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All functioning companies organize activities into departments with unique responsibilities and goals. IT teams focus on continuous software improvement and system reliability, while customer service teams across the aisle work hard to keep up with changing customer expectations and resolve user issues as efficiently as possible.
While it may not be obvious at first glance, these departments have a common goal: to reduce downtime. The roles and responsibilities are different, but the common goal remains.
Yet, in most enterprises, IT and customer service teams rarely come together, let alone collaborate. In the era of digital transformation, both teams have undergone massive technological changes in recent years, but too often they continue to operate in silos. This division is compounded by the very tools and systems that are meant to help.
Silos hurt both customer service and IT
Picture this: A customer experiences a malfunction with the self-service portal on their insurance company’s website and submits a customer service ticket. An agent receives the ticket in his help desk system and, once he realizes that the problem seems rooted in back-end technology, navigates to a separate internal help desk system to create a ticket with the appropriate IT team. The ticket then ends up in a queue of incidents.
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Once the backend incident is resolved, a developer updates the customer service representative through a separate internal communications platform. The agent must then simultaneously access its help desk ticketing system and communication platform to collect information and send it back to the customer. The multi-step process creates unnecessary friction to solve the problem, while slowing down both the substantive response and communication to the customer.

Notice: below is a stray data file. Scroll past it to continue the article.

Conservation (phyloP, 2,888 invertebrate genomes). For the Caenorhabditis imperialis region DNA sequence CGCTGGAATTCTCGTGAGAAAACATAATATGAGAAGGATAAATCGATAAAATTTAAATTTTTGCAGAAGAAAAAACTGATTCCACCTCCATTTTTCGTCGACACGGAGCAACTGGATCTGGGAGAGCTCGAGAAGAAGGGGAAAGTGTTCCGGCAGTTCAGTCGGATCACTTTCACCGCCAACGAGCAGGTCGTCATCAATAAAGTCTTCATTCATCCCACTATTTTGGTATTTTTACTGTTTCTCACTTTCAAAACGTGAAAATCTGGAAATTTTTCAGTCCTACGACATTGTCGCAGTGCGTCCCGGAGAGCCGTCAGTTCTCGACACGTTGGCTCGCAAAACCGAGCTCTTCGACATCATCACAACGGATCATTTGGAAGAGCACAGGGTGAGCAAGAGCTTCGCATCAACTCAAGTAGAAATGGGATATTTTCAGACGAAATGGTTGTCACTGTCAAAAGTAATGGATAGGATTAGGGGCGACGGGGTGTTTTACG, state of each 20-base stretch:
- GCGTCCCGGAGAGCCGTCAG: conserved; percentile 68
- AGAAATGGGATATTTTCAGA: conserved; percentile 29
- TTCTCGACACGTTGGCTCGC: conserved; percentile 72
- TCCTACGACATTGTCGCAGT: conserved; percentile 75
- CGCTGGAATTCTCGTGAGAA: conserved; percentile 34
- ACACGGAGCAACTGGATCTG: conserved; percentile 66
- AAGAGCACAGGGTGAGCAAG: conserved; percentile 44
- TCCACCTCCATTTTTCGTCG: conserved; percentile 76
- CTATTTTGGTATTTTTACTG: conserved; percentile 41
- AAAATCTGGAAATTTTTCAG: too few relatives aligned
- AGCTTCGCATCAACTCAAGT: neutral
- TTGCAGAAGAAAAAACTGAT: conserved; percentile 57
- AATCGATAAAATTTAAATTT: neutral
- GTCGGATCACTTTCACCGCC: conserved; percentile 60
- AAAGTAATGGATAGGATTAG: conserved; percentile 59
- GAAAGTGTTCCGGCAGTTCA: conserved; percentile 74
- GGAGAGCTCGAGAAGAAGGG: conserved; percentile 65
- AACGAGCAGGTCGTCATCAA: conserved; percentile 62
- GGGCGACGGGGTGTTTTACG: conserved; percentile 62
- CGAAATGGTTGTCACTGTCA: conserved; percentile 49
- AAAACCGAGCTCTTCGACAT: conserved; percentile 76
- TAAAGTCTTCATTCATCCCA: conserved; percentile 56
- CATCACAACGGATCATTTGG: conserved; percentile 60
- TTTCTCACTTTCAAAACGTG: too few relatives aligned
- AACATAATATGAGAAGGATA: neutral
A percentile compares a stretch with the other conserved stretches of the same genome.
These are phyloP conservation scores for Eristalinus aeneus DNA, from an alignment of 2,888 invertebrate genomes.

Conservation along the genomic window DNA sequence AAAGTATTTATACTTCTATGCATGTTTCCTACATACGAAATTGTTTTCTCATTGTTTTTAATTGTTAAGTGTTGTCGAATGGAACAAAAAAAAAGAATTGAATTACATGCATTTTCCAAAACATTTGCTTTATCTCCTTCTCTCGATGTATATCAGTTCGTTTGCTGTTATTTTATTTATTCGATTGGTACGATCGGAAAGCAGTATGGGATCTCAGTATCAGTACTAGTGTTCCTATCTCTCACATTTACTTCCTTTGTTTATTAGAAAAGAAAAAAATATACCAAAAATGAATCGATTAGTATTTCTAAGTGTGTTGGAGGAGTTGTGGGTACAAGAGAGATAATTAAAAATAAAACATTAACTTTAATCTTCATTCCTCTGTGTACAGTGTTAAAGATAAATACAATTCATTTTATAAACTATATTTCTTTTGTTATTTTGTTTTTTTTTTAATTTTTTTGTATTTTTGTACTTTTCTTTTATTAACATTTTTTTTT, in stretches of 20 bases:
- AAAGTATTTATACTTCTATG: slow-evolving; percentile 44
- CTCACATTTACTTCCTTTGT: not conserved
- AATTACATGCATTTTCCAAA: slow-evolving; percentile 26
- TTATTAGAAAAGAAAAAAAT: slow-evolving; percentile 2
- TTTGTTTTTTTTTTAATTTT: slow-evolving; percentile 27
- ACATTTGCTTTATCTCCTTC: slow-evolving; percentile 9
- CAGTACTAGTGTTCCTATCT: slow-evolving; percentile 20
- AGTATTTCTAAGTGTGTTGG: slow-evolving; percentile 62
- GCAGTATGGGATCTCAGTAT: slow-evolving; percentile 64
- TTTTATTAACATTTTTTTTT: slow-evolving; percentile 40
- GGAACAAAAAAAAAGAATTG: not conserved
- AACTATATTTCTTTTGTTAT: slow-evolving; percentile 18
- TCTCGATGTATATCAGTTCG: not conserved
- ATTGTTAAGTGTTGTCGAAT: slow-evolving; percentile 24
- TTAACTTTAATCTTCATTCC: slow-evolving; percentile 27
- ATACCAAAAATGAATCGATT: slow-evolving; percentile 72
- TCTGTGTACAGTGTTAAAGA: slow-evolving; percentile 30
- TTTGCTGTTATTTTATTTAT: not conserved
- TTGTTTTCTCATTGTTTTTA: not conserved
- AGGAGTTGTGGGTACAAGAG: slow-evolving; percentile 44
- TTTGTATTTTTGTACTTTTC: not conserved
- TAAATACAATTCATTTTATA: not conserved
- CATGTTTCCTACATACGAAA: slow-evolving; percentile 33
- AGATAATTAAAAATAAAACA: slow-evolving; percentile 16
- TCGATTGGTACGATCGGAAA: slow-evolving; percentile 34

Even with all the tools an agent has at their disposal, they often have to navigate through different systems and duplicate information across different platforms. Still, important details, such as whether the customer’s issue is a known incident and how long it will take to resolve the issue, aren’t immediately available. This lack of smooth communication causes a chain reaction of delays that ultimately result in dissatisfied customers.
It is imperative that customer service representatives have a streamlined method to escalate customer-impacting disruptions to IT, while maintaining full visibility of the customer ticket. Organizations are already recognizing that broken collaboration processes between customer service and technical teams lead to increased downtime, as well as slower response and resolution times. A different perspective is needed.
How can we give customer service teams the visibility and information they need to quickly answer customer questions? and technology issues escalate from the front lines when the back office team is unaware of a disruption affecting the customer?
The customer is king
It’s time to recognize customers as another, and sometimes the most important, signal of system function. While customer service teams are already doing this, technical teams can also benefit from it. If IT is able to look at customer demand data as a real-time reflection of the health of their digital assets, they will be able to better understand the explosion radius of an issue, prioritize accordingly, and intervene before the impact is felt on a larger scale . To achieve this, an integrated approach is required.
Both customer service and engineering teams have a strong desire to break down silos to improve the customer experience. Once both sides of the aisle can unite around real-time customer data, two-way communication, and a fully integrated tool stack, teams will have what they need to act as a unit and solve problems faster. Breaking down the walls between customer service and technical teams will unlock new levels of collaboration, benefiting not only CS and IT, but also end users and the wider organization.
Justin Shie is CS at PagerDuty
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